consumer sentiment

Consumer Sentiment Increases A Bit But Remains Down 22 Points from Pre-Pandemic Reality


Despite Re-Opening, Most People Say They Are Worse Off and Expect NYS Economy to Weaken

New York has done its best to tame the beast, as Gov. Andrew Cuomo likes to say referring to the coronavirus, but the pandemic is still raging across the country and the economy is not showing any signs of rebounding full throttle any time soon.

Meanwhile, Congress is grappling over extending economic relief, which may or may not include another stimulus check, extended employment benefits and aid to state and local governments.

For now, uncertainty hangs like the thick humidity of a 90 degree summer day.

Consumers, continuing to deal with ongoing uncertainty, are showing a tepid appetite for spending.

The New York State Index of Consumer Sentiment in second quarter 2020 stands at 71 up 4.6 points from the last measurement in the first quarter of 2020, according to the latest poll by the Siena College Research Institute (SCRI). New York’s overall Index of Consumer Sentiment is 7.1 points below the nation’s Index of 78.1. All three indexes for New York are below their breakeven points at which optimism and pessimism balance for the second consecutive quarter.

The national indexes dropped but the overall and current remain above the break-even point while the national future index has also dropped below the break-even point.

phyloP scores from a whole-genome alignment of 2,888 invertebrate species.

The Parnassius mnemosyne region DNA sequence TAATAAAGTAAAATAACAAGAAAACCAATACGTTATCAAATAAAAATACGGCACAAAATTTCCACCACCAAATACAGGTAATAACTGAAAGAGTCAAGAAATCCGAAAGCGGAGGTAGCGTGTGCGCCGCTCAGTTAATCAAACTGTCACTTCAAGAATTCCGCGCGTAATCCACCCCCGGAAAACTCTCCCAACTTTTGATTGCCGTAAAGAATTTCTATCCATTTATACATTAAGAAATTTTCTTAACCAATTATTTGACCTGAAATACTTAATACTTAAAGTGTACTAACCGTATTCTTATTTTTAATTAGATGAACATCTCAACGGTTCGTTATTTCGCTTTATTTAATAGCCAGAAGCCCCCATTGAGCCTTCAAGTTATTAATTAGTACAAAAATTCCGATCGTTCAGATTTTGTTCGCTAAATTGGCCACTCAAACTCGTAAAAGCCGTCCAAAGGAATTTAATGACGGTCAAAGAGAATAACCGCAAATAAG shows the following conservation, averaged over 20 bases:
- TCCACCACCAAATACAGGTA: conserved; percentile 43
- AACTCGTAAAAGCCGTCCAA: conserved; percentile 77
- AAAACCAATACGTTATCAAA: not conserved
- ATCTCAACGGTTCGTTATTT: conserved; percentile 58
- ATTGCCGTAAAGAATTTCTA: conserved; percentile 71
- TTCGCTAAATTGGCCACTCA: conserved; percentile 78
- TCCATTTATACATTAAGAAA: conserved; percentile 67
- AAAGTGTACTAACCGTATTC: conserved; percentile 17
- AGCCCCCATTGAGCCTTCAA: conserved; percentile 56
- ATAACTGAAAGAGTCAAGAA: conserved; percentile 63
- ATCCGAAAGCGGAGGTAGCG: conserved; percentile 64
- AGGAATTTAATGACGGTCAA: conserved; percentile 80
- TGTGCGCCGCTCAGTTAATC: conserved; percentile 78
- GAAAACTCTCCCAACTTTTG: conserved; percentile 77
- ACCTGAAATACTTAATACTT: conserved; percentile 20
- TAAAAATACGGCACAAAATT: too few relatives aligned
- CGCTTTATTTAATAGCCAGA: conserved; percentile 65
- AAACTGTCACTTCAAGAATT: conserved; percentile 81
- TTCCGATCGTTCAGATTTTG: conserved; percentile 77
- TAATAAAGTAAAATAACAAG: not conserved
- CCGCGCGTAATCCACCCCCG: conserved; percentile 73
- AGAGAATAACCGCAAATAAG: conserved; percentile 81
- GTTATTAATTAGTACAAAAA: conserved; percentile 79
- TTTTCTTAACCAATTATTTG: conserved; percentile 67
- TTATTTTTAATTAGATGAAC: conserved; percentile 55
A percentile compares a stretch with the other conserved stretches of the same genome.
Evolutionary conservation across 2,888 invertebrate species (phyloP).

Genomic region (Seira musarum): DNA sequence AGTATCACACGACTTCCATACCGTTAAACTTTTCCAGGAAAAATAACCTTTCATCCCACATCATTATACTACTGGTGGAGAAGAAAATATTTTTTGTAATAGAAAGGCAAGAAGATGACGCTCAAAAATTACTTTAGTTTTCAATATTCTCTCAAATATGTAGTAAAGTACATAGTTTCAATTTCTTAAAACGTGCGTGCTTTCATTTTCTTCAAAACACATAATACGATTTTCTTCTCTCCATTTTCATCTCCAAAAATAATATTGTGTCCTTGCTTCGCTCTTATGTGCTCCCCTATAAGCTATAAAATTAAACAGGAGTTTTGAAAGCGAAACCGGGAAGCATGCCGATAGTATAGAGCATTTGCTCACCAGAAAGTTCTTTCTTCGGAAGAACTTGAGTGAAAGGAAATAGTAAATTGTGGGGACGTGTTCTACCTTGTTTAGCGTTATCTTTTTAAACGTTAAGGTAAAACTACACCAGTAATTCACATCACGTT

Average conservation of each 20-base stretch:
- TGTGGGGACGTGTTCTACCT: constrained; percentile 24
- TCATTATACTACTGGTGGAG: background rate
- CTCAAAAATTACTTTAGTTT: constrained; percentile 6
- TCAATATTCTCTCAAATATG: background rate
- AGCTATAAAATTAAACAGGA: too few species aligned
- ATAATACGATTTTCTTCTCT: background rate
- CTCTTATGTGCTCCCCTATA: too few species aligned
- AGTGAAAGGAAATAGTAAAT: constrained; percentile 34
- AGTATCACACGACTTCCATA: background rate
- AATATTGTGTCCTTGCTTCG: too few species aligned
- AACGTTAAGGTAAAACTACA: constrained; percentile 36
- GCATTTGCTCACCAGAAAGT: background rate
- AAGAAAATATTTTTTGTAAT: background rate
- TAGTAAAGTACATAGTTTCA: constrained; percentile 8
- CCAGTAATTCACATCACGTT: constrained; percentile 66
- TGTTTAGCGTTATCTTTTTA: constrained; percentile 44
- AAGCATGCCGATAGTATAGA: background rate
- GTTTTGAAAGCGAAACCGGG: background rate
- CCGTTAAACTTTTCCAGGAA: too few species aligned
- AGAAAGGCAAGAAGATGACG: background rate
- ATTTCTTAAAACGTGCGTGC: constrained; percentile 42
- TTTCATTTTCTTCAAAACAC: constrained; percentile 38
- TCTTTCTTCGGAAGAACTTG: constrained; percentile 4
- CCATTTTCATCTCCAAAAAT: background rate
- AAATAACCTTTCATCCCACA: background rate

“Driven by gains in both current and future sentiment in NYC, the statewide index recovered nearly five points as New Yorkers try to rebound from this pandemic. The overall index, however, is below the break-even point and is down 22 points from the end of 2019. Where pluralities of 16-17 points then said they were better off and expected a good year for the state economy, now, under the coronavirus cloud, by 8-14 points they say that they are personally worse off and that the year ahead will be a rocky one for New York State,” according to Dr. Doug Lonnstrom, professor of statistics and finance at Siena College and SCRI Founding Director.

In the second quarter of 2020, all buying plans were up from the first quarter of 2020 measurement, for cars/trucks to 19.3% (from 18.8%), consumer electronics to 42.1% (from 38.6%), furniture to 25.3% (from 24.2%), homes at 8.7% (from 8.1%), and major home improvements to 23.0% (from 19.0%).

All five buying plans are down between 9 percent (home improvements) to 21 percent (homes) from pre-Coronavirus rates.

Twenty-five percent (down from 27 percent) of all New Yorkers say that current gasoline prices are having a very serious or somewhat serious impact on their financial condition. This is the lowest percentage in the 12-year history of SCRI’s tracking of the impact of gas prices on New York State consumers.

Fifty-eight percent (up from 55 percent) of state residents indicate that the amount of money they spend on groceries is having either a very serious or somewhat serious impact on their finances.